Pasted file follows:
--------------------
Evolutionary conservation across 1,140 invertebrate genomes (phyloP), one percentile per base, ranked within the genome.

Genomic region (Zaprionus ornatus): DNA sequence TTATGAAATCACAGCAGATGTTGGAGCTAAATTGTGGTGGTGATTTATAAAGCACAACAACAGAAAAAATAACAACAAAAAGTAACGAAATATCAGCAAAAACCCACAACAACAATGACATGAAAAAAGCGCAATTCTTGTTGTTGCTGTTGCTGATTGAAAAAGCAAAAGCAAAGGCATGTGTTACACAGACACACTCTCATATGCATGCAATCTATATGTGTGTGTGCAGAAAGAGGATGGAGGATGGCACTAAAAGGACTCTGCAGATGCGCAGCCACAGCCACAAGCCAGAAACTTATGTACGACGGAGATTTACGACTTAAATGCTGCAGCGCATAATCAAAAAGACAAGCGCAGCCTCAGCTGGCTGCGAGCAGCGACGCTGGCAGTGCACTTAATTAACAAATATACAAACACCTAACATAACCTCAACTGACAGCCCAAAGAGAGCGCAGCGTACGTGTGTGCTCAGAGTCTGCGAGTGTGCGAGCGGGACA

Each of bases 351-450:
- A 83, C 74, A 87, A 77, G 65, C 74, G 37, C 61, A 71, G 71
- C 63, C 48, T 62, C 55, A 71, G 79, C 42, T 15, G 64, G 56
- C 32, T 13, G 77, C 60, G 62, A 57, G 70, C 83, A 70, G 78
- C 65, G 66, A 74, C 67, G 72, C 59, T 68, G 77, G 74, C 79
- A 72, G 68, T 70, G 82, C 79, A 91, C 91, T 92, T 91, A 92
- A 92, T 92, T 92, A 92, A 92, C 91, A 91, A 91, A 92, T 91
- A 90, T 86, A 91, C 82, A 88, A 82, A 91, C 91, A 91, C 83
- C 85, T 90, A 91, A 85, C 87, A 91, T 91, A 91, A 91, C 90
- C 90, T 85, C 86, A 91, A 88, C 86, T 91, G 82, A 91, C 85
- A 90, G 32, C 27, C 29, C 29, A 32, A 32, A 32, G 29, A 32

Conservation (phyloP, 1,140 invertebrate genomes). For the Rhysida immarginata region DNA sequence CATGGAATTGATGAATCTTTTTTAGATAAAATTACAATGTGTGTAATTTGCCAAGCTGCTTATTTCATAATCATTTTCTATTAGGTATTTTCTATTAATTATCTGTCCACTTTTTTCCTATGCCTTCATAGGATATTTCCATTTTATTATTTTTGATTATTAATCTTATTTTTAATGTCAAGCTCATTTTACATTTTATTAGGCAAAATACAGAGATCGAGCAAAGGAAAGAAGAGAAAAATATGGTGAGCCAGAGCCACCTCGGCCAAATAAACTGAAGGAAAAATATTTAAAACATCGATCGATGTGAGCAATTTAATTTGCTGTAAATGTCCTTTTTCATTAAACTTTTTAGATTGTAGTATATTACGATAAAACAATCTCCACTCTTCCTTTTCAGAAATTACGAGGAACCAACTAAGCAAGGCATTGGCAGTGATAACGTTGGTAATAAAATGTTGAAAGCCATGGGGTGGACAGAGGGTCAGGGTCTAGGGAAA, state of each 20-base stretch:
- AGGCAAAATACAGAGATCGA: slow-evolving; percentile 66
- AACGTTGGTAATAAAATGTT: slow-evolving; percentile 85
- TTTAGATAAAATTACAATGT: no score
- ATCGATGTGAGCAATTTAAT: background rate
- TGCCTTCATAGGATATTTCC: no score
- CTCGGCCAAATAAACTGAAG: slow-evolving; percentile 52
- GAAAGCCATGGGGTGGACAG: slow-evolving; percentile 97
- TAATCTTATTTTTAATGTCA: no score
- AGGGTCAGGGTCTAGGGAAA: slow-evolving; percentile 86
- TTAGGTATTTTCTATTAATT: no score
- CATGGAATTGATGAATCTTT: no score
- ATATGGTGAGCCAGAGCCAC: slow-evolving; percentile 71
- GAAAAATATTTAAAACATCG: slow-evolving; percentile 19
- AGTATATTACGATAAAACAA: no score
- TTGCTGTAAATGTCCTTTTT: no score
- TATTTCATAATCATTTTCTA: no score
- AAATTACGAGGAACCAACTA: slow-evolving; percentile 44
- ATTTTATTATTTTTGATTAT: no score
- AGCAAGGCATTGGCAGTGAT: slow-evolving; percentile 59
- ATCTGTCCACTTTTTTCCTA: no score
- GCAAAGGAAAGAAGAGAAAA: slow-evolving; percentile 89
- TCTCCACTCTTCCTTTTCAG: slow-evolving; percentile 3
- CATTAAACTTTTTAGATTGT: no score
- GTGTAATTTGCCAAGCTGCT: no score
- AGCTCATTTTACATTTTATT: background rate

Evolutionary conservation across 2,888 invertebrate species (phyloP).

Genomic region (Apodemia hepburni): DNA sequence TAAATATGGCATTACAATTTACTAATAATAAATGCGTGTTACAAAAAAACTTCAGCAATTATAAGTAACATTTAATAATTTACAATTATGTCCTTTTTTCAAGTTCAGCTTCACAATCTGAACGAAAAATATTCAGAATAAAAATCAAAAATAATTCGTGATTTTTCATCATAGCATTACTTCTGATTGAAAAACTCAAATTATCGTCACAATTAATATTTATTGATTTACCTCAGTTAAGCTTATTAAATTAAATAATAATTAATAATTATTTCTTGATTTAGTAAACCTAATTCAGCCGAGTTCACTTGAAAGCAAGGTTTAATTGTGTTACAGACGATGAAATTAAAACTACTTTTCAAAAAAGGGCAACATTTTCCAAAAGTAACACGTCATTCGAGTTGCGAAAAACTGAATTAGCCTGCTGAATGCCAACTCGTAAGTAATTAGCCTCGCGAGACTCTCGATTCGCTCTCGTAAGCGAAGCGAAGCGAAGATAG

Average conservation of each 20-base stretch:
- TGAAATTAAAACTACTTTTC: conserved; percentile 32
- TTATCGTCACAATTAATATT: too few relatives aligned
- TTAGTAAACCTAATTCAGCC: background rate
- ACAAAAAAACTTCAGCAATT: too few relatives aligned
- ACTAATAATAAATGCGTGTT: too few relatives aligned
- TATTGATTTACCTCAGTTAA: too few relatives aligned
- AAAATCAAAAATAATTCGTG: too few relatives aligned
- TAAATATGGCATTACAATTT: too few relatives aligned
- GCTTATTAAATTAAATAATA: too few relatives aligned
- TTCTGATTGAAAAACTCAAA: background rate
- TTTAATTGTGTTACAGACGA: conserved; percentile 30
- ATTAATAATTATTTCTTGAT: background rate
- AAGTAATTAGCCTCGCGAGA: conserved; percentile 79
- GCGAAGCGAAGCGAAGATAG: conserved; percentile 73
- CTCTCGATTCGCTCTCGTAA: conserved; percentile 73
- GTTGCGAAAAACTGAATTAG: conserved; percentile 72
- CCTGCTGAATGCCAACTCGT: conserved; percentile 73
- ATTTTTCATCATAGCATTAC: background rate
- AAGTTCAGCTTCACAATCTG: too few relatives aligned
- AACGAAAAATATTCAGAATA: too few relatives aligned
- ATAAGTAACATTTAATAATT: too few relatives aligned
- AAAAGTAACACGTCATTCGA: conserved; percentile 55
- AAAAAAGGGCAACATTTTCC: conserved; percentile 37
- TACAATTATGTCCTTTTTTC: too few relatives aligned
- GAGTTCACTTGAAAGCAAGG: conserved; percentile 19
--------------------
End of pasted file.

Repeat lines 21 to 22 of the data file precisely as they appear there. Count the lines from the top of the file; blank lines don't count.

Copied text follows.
- GAAAGCCATGGGGTGGACAG: slow-evolving; percentile 97
- TAATCTTATTTTTAATGTCA: no score